SaaS G&A expense is surprisingly high. Unlike traditional software companies where G&A expense was expected to be in the 12-14% of revenue range at the time a company went public and then drop to 8-10%, SaaS companies present G&A expense between about 15% to 20%, and sometimes more, of revenue. Why is this and what are the benchmarks?
Take a look at 2017 SaaS G&A expense for public SaaS companies between $100M-$200M with an average of 19.3% G&A expense.
Even for larger SaaS companies, SaaS G&A expense doesn’t drop dramatically. The average in 2017 for SaaS companies between $200M-$500M was 17.4% of revenue. ServiceSource and Cloudera at the high end are both over 20%.
Some of the factors keeping SaaS G&A expense for SaaS companies higher than traditional companies are:
- Ongoing investment in business systems to increase efficiency and productivity in high growth companies
- Complex digital coordination of a multitude of processes to keep driving the business, expense which often is bucketed into G&A
- Acquisition expense is a regular consideration for fast growth SaaS companies continuing to scale and expand products, customers and markets
The ongoing investment in business systems and the coordination among those systems is probably the single biggest factor in driving up G&A expense beyond traditional software company expense benchmarks. In surveys that OPEXEngine has done, most SaaS companies do NOT allocate the following expenses out to operating departments:
- Payroll administration
- Recruiting administration
- Business operations
- IT security
- Corporate development
- CEO salary/benefits
- In-house legal personnel and outsourced legal expense, unless directly for a sales contract
SaaS CFOs juggle a complicated set of metrics critical to company valuation. Public market analysts tend to focus more on revenue growth, customer acquisition cost (CAC) and retention rates, than on traditional P&L metrics like G&A expense. Many or most “soft” benefits, like lavish lunches for all employees, company events, parties, and other employee retention investments, tend to be accounted for in G&A. Companies may err on the side of accounting for expenses in G&A in order to keep CAC low.
High G&A Expense Translates to Higher Employee Overhead in SaaS
Relatively high G&A expense translates to significant overhead per employee in SaaS companies of anywhere from an average of almost $40,000 per person to highs of $50-$60,000 per employee. Contrast this with other tech sectors, for example semiconductors, where G&A expense per employee averaged $25,000 per employee and often runs as low as $8,000 or $9000 per person.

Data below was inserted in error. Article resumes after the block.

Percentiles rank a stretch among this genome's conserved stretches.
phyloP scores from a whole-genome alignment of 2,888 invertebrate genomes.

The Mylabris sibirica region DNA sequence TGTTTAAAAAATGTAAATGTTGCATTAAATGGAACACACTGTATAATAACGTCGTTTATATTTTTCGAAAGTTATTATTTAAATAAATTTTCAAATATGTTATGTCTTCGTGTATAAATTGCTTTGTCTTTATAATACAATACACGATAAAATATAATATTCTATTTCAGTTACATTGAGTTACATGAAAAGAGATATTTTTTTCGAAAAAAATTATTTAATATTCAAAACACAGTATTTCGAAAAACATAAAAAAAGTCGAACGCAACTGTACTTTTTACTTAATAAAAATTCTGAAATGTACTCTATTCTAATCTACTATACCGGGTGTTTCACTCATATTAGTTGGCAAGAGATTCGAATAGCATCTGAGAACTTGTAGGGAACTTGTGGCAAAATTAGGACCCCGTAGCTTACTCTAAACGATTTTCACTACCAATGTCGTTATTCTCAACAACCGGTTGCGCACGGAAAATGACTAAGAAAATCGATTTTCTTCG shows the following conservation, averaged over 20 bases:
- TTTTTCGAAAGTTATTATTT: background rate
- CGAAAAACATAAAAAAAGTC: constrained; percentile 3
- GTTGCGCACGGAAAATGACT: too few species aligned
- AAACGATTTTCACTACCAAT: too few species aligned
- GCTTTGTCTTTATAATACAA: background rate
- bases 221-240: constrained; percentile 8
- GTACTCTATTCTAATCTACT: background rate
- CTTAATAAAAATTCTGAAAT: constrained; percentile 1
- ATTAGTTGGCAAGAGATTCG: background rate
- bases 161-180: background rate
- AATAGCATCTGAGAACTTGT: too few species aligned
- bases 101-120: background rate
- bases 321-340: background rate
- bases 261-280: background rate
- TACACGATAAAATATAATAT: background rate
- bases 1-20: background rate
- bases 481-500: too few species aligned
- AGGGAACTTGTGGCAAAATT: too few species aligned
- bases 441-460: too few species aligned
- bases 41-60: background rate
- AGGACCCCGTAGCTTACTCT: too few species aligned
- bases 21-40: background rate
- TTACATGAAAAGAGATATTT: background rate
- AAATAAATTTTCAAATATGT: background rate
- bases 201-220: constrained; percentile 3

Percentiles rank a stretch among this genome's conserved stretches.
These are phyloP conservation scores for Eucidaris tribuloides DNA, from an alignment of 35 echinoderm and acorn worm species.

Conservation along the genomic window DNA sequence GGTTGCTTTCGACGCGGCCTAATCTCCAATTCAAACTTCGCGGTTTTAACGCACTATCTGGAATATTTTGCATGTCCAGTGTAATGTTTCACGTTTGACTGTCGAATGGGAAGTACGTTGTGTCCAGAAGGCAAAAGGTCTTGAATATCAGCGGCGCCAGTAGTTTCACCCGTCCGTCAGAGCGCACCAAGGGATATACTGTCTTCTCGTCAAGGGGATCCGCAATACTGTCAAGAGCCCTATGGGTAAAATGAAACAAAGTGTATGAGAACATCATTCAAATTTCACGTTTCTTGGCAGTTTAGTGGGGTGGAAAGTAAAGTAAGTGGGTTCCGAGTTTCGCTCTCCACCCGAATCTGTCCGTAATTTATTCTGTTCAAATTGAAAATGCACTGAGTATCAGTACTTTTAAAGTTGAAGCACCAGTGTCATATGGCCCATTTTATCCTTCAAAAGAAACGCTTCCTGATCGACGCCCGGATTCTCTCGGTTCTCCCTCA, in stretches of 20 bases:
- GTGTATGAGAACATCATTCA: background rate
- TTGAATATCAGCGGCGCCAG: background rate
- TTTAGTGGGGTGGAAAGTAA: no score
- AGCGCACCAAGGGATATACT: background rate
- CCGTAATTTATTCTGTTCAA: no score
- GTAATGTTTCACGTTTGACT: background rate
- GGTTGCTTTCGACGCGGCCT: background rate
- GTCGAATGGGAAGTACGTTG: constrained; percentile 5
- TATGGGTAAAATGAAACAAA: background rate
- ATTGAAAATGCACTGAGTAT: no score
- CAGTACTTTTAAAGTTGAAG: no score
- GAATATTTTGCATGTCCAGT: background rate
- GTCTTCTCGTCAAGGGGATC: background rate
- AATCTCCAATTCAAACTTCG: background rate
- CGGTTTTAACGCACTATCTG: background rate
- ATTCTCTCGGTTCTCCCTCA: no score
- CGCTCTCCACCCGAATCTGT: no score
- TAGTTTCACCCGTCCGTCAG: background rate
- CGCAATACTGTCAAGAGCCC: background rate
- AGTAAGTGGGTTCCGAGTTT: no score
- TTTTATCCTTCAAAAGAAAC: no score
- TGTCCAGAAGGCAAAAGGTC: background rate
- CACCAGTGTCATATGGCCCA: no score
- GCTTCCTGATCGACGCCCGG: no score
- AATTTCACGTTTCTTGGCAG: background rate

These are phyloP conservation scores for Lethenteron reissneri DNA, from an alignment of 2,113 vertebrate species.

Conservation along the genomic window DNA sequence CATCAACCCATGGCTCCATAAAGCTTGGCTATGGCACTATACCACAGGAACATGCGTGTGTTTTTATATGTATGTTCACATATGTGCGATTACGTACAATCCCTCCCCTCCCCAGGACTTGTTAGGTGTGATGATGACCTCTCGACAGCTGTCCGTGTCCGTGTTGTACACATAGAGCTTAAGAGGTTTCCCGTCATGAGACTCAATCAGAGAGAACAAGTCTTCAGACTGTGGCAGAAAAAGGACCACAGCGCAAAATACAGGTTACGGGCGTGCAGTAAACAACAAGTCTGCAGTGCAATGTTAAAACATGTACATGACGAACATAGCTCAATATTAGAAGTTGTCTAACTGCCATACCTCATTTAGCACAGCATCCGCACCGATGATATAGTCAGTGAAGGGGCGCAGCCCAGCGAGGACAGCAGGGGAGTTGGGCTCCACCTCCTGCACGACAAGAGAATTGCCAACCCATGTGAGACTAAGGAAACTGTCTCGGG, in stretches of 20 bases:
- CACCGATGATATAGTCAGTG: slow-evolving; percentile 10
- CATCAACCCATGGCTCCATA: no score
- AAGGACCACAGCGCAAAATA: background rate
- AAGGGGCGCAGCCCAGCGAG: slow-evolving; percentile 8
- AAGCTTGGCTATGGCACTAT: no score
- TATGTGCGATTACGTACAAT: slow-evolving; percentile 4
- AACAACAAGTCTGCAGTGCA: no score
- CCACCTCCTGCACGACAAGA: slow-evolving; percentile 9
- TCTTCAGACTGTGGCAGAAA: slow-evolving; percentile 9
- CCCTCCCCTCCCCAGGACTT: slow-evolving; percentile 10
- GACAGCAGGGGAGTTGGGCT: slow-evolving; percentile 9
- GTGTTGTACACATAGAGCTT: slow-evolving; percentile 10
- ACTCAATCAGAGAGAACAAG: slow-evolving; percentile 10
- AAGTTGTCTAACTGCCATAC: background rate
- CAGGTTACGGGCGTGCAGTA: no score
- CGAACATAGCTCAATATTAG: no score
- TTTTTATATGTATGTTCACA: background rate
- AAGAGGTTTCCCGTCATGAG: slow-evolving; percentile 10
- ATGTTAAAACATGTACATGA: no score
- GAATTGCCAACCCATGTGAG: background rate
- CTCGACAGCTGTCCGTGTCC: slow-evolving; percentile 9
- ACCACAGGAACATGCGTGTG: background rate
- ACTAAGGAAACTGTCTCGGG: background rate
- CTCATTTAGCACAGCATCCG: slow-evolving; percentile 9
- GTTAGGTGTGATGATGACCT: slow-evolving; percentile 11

Private SaaS G&A Benchmarks
How SaaS companies allocate expense to G&A varies significantly among private companies. We tend to see companies up to about $20M in recurring revenues not allocating out to operating departments many expenses like IT, HR/recruiting, executive salaries, etc. The focus at this stage through the countdown years before an IPO is primarily on revenue growth, and unit economics and associated metrics like CAC and retention. As companies are going through fundraising, they are particularly incented to reduce expense in CAC and much of overhead in sales and marketing may still be sitting in G&A. In addition, many companies don’t have the accounting precision at this stage to allocate out many overhead expenses to operating departments and it is simpler to leave it all in G&A.
Source: OPEXEngine 2017 Software and SaaS Benchmarking
G&A Overhead to Facilitate Growth – Or It May Need to Be Trimmed
SaaS CFOs need to continually validate that the bulk of G&A is spent on infrastructure and processes to facilitate growth, which require plenty of investment, as compared to expenses associated with less tangible business results. It is much harder to cut back these kinds of “soft” expenses when growth is slow and moral is already dampened. Many SaaS CFOs have talked about the pain of cutting down 5 day a week expansive breakfasts and lunches if that’s the established norm, or similar soft benefits that are expensed in G&A.
Key Take Aways:
- SaaS G&A is surprisingly high compared to traditional software companies and SaaS CFOs should track benchmarks for G&A to stay within current spending levels;
- SaaS CFOs should continually ensure that G&A spending is associated with and directly impacting business results – invest in processes and systems to improve company efficiency and productivity
- SaaS G&A expense per employee is high, in the $35k-$50k per person range and should be compared to employee productivity to ensure the investment is well spent.
Companies can benchmark their overhead spending with OPEXEngine’s SaaS and software benchmarking platform for every stage of growth, from early stage, through growth stages to the enterprise.